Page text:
US Supremes Won't Hear Appeal of FCC's 2015 Net Neutrality Order

Angelica Greene
November 8, 2018

In a modest victory for net neutrality supporters, the Supreme Court on Monday denied an appeal requested by the telecommunications industry and the Trump administration.

In the meantime Trump has been able to add another conservative justice to the Supreme Court, Brett Kavanaugh, who was approved in early October.

The rules championed by Democratic former President Barack Obama, meant to safeguard equal access to content on the internet, were opposed by President Donald Trump, a Republican. The Supreme Court said then that the Justices were assuming that the lower court - the U.S. Court of Appeals for the Ninth Circuit - would "proceed expeditiously to decide the case".

Because none of those appeals courts has yet ruled, the Administration decided last month that it could not wait for that to happen because, it concluded, time was running out for the Supreme Court to review and decide during the current term the legality of the shutdown plan. "USTelecom will continue to support that order from challenges in Washington, D.C. and state capitals".

The justices rejected that request on February 26, but asked the 9th U.S. Circuit Court of Appeals to quickly process the case so it could return to the high court in a reasonable timeframe. They have not been in effect since June. The second question is whether, even if courts can review the decision to end DACA, that decision violated various laws governing administrative actions.

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It also aimed to remove the lower court's verdict from the books so that it couldn't be used as a precedent, something that could prove significant given the ongoing legal actions that challenge the FCC's 2017 repeal of net neutrality.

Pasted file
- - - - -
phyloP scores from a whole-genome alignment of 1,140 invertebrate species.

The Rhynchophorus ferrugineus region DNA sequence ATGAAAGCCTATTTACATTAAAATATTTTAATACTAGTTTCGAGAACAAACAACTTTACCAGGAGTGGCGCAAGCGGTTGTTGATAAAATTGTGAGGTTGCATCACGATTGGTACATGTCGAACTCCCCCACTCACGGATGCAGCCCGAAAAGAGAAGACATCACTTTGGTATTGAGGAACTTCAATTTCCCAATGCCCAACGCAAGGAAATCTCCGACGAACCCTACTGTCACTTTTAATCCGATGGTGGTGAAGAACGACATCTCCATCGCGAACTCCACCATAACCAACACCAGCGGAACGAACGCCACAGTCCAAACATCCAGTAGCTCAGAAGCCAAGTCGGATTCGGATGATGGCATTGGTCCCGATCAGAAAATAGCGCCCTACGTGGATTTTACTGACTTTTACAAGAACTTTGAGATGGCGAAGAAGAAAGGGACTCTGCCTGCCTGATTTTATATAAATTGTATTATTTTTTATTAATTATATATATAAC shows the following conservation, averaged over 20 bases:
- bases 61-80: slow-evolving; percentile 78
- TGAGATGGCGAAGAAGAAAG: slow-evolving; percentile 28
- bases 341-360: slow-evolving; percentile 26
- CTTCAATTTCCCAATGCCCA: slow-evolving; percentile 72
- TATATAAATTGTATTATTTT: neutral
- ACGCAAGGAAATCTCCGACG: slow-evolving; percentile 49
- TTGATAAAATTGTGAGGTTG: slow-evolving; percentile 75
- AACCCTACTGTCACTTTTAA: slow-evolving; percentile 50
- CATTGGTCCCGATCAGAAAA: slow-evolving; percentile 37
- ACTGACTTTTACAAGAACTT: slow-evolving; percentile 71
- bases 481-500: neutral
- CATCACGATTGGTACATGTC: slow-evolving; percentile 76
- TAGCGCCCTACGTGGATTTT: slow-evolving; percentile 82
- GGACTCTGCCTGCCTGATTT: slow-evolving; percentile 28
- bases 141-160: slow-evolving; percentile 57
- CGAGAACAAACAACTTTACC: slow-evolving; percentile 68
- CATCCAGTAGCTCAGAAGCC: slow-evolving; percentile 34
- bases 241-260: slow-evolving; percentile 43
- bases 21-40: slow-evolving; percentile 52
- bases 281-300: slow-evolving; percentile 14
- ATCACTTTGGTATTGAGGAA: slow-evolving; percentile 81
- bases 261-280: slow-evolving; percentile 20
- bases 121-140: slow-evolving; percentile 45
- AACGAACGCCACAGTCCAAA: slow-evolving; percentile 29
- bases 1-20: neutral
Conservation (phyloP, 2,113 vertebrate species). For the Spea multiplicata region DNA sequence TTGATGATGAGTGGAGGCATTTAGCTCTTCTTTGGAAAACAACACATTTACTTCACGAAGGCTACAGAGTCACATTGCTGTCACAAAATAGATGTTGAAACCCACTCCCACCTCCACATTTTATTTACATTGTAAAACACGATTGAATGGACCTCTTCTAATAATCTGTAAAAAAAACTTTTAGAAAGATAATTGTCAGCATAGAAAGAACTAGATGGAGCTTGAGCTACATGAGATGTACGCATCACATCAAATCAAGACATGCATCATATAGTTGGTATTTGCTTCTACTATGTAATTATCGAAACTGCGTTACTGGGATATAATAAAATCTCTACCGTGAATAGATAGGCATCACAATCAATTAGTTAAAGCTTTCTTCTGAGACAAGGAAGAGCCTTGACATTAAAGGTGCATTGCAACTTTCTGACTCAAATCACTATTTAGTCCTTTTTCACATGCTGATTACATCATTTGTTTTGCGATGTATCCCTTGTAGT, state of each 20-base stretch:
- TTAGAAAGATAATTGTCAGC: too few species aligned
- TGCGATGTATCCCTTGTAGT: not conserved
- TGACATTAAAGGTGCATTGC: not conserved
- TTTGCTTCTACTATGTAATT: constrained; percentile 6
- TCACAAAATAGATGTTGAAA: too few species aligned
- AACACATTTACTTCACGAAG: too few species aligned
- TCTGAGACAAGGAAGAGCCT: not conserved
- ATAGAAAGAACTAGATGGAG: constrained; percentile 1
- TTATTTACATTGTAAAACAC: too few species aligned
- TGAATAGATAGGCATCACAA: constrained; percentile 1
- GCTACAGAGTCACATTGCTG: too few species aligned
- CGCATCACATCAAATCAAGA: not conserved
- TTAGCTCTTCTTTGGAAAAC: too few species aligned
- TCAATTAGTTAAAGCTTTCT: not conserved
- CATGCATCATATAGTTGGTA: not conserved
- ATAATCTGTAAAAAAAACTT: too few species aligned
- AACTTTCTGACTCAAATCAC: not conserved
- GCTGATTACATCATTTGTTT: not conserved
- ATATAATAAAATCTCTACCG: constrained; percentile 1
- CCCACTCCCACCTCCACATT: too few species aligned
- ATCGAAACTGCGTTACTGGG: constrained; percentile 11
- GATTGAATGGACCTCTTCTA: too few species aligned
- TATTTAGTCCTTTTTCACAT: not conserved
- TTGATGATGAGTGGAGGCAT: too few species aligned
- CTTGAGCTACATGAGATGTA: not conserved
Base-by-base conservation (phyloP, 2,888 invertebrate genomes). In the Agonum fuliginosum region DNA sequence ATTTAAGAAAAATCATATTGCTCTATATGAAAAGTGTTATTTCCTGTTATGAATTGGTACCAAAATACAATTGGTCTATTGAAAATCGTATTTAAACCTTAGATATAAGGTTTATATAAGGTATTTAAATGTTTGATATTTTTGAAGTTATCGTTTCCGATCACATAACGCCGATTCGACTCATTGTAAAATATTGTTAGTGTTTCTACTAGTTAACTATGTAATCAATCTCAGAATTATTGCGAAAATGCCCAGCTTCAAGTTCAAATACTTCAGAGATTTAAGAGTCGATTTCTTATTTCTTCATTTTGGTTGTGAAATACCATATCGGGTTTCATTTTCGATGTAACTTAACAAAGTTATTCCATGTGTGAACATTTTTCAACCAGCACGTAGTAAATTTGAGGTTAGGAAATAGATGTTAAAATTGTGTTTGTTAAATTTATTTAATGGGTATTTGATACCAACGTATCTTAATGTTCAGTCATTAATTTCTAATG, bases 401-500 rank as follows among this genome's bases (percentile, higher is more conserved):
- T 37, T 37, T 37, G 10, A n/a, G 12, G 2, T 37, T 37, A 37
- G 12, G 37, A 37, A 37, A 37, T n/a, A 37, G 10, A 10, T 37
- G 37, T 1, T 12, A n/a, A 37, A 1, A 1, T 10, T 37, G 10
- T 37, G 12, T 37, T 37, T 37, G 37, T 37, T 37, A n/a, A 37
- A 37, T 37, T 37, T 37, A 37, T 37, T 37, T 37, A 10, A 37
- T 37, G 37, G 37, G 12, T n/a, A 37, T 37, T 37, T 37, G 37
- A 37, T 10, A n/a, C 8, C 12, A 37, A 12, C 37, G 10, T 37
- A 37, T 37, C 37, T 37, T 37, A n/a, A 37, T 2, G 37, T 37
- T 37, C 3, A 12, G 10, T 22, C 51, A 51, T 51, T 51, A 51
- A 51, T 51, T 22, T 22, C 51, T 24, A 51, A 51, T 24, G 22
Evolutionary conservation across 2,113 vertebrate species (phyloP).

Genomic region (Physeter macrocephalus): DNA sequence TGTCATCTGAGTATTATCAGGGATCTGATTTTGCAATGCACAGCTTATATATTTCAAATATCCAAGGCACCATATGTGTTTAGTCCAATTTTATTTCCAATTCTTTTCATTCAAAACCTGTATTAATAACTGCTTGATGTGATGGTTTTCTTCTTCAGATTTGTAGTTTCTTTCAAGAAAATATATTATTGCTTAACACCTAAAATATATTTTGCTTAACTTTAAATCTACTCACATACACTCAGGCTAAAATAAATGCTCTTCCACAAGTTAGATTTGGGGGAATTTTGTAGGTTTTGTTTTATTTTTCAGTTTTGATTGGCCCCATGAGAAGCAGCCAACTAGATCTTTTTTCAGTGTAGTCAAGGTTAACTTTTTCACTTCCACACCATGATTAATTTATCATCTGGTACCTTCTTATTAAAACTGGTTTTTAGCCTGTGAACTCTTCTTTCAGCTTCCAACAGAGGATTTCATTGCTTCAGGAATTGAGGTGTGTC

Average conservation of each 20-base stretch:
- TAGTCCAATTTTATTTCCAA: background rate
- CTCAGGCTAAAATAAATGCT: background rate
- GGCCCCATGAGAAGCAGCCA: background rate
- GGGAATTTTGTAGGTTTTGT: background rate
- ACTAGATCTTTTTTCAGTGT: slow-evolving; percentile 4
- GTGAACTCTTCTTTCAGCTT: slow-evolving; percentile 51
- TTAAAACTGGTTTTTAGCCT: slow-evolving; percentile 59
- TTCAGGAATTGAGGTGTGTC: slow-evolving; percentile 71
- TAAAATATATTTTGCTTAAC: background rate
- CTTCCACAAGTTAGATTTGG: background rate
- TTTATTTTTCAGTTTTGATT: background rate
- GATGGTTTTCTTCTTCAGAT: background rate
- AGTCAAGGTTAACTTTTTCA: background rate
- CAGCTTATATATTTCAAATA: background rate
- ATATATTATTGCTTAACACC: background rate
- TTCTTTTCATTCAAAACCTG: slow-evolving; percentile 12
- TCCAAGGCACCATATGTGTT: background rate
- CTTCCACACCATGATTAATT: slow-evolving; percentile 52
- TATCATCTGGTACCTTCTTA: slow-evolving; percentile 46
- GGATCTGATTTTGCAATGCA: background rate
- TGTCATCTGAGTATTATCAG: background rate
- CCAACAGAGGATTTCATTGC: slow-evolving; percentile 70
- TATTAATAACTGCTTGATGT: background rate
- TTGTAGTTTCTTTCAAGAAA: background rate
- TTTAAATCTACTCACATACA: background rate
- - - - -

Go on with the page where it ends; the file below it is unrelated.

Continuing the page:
In this October 9, 2018 photo, police office guards the main entrance to the Supreme Court in Washington.

But, last August, lawyers for the FCC and Department of Justice (at direct telecom industry behest) filed a brief (pdf) with the Supreme Court, urging it to vacate the 2016 court ruling that upheld the Wheeler-era net neutrality rules.

The FCC voted 3-2 in December along party lines to reverse the rules adopted under Obama that had barred internet service providers from blocking or throttling traffic, or offering paid fast lanes, also known as paid prioritization.

The net neutrality repeal was a win for providers like Comcast Corp, AT&T Inc and Verizon Communications Inc. Although his majority at the Commission has repealed the net neutrality rules, today's decision should weaken those who are contesting the now-binding 2016 DC Circuit Court's decision upholding the rules.

Other reports by GizPress

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